New industry research fellowship to help turn waste glass into construction treasure

17 Dec 2021
Medhi Serati holding award
Dr Mehdi Serati

A research project aimed at developing a cost-effective and eco-friendly alternative to sand in construction material has earned Dr Mehdi Serati an Advance Queensland Industry Research Fellowship.

Dr Serati, from The University of Queensland’s School of Civil Engineering, is leading research into the reuse of crushed glass waste in shotcrete (sprayed concrete) for mining, excavation and tunnel construction to help reduce the industry’s reliance on rapidly diminishing stores of natural sand.

“The reality is we are running out of sand suitable for construction on a global scale – the widespread use of sand in today’s industries has made it the second-most consumed resource on earth after freshwater,” he said.

“That’s why we need an alternative solution like crushed glass waste which has a very similar chemical composition as sand and is 100 per cent reusable.

“Nearly 1.2 million tonnes of waste glass is stockpiled annually in Australia, with Brisbane producing more than 30,000 tonnes per annum, so this project is also about finding a local use for waste glass that would otherwise go to landfill.”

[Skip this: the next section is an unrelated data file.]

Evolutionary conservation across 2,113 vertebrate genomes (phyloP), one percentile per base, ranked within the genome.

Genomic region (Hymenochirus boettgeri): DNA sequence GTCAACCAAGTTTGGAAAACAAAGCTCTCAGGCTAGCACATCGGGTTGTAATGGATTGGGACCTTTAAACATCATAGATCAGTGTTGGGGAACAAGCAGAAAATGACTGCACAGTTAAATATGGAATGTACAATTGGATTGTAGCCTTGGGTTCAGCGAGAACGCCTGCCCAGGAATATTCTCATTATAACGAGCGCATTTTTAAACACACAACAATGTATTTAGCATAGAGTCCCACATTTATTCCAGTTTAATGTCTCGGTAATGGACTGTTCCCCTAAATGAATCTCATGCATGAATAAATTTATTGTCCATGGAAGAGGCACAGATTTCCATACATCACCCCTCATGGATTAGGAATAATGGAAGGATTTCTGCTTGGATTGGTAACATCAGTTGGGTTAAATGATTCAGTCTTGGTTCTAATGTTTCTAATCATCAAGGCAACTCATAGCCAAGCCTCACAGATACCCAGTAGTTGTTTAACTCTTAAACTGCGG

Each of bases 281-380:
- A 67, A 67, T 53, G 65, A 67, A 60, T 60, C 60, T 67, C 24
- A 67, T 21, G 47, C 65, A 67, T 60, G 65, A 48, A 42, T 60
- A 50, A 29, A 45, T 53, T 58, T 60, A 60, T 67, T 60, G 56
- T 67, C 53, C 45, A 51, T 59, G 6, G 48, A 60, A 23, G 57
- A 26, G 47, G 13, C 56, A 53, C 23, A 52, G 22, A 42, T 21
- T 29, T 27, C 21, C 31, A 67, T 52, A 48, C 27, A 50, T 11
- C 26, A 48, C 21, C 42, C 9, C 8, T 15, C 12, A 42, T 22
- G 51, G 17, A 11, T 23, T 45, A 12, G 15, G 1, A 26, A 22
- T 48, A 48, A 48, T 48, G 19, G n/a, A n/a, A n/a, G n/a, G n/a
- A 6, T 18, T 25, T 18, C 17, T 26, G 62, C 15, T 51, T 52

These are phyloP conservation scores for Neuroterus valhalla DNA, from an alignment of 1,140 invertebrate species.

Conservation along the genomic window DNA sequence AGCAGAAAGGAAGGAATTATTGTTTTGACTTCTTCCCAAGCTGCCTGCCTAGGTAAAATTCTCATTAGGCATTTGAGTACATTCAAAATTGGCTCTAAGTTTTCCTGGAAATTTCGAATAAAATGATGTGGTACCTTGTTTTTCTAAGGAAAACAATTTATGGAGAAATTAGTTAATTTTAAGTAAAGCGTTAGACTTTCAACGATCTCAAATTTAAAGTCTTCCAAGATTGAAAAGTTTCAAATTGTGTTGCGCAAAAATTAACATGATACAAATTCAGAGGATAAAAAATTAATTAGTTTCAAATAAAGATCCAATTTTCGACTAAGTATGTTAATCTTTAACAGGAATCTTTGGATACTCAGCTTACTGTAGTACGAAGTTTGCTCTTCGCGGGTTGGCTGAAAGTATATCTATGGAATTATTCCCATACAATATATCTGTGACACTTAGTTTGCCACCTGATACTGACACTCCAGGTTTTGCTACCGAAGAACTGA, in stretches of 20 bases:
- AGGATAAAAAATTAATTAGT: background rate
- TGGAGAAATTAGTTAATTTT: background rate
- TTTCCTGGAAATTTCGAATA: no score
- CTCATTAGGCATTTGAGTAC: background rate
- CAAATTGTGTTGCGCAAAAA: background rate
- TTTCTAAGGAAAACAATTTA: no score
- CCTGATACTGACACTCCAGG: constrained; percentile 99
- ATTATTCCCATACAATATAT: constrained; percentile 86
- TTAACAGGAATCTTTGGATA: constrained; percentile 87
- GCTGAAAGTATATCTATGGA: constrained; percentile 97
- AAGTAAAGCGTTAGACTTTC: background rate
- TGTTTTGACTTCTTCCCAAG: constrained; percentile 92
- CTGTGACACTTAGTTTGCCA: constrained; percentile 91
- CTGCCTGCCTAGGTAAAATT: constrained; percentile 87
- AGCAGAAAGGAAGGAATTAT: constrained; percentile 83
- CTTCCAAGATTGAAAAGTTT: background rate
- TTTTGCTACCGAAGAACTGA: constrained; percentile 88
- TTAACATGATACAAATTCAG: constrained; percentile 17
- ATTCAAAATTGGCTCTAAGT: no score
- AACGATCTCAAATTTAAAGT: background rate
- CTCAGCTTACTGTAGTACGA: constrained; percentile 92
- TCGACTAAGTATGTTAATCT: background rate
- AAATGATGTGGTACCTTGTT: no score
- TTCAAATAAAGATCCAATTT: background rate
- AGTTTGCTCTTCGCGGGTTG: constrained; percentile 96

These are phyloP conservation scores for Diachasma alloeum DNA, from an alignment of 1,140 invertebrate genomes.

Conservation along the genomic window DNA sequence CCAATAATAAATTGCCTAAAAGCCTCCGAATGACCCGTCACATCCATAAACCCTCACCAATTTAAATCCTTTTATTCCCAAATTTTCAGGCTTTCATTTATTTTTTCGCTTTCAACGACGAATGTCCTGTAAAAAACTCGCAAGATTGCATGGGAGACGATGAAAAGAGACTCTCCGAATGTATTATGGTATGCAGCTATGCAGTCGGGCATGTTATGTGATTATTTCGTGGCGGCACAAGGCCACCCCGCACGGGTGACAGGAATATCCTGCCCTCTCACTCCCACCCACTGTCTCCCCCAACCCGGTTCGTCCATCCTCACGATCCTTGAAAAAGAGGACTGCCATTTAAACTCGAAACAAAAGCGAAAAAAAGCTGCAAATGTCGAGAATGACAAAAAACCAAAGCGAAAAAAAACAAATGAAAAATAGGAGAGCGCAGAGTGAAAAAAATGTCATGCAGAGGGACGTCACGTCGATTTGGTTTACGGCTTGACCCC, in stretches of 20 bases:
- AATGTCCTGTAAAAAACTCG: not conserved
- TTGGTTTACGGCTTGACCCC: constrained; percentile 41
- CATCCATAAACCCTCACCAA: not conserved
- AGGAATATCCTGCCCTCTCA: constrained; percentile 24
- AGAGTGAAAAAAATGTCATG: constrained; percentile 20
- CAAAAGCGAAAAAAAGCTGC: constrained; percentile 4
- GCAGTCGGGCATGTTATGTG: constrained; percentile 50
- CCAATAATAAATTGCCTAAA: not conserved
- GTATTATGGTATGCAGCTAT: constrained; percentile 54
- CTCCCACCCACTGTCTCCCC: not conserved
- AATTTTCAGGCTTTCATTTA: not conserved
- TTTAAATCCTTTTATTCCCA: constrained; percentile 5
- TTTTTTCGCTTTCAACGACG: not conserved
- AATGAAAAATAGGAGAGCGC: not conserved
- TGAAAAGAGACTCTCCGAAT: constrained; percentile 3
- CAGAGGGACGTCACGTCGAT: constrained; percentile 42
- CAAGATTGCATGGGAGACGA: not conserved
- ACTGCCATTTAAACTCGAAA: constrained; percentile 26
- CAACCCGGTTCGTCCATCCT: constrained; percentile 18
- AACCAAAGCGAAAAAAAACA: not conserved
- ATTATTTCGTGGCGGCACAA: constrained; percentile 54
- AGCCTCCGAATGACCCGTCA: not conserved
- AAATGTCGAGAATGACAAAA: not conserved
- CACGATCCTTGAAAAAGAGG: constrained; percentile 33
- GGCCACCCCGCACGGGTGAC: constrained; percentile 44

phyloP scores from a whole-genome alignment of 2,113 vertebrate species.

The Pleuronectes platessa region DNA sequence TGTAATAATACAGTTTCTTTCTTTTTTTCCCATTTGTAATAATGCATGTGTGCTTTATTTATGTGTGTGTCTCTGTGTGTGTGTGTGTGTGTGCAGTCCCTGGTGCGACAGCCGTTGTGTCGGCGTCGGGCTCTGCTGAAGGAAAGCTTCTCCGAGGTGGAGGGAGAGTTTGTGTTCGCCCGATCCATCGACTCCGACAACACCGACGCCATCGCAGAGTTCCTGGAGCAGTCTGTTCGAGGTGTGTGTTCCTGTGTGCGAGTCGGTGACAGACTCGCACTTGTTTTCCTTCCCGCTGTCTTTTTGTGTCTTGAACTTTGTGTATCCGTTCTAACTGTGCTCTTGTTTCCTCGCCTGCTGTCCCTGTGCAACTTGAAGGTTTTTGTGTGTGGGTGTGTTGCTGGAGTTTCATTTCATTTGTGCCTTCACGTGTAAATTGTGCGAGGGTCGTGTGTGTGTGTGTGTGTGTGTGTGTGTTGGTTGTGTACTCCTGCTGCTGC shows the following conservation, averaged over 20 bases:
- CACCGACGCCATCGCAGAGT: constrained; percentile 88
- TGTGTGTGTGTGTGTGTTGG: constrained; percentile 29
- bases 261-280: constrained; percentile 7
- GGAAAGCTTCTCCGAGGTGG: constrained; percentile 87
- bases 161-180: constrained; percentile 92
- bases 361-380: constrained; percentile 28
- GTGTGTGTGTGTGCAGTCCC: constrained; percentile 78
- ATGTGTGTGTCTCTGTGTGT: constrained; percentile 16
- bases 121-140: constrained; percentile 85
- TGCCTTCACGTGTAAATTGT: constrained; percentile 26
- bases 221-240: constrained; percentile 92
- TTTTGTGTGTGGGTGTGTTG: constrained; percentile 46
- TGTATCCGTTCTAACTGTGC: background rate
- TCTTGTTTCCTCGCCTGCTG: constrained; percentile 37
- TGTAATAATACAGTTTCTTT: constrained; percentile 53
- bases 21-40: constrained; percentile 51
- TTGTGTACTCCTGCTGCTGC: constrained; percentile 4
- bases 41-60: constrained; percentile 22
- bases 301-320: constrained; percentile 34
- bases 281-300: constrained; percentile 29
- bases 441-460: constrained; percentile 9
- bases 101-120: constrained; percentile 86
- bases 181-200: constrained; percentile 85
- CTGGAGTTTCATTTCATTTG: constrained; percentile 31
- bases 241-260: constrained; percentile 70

Dr Serati’s research, supported by industry partners Aurecon, GCP Applied Technologies, Enviro Sand, GHD and Hanson, explores the use of crushed glass waste – including the bottles and glassware typically seen in suburban recycling bins – as a synthetic aggregate in sustainable shotcrete production for use in mining tunnels and underground support structures.

Thanks to the Advance Queensland Industry Research Fellowship, which includes $360,000 in funding, the research project will reach new heights with large scale field trials to assess the key processes controlling the behaviour of synthetic/composite glass aggregates when used in shotcrete mixes.

Additionally, the knowledge generated from the research is expected to be immediately applicable to other engineering problems in solid waste recycling where the waste could be treated as a granular material.

The Advance Queensland Industry Research Fellowship supports scientists to carry out original research that benefits Queensland while also partnering with industry.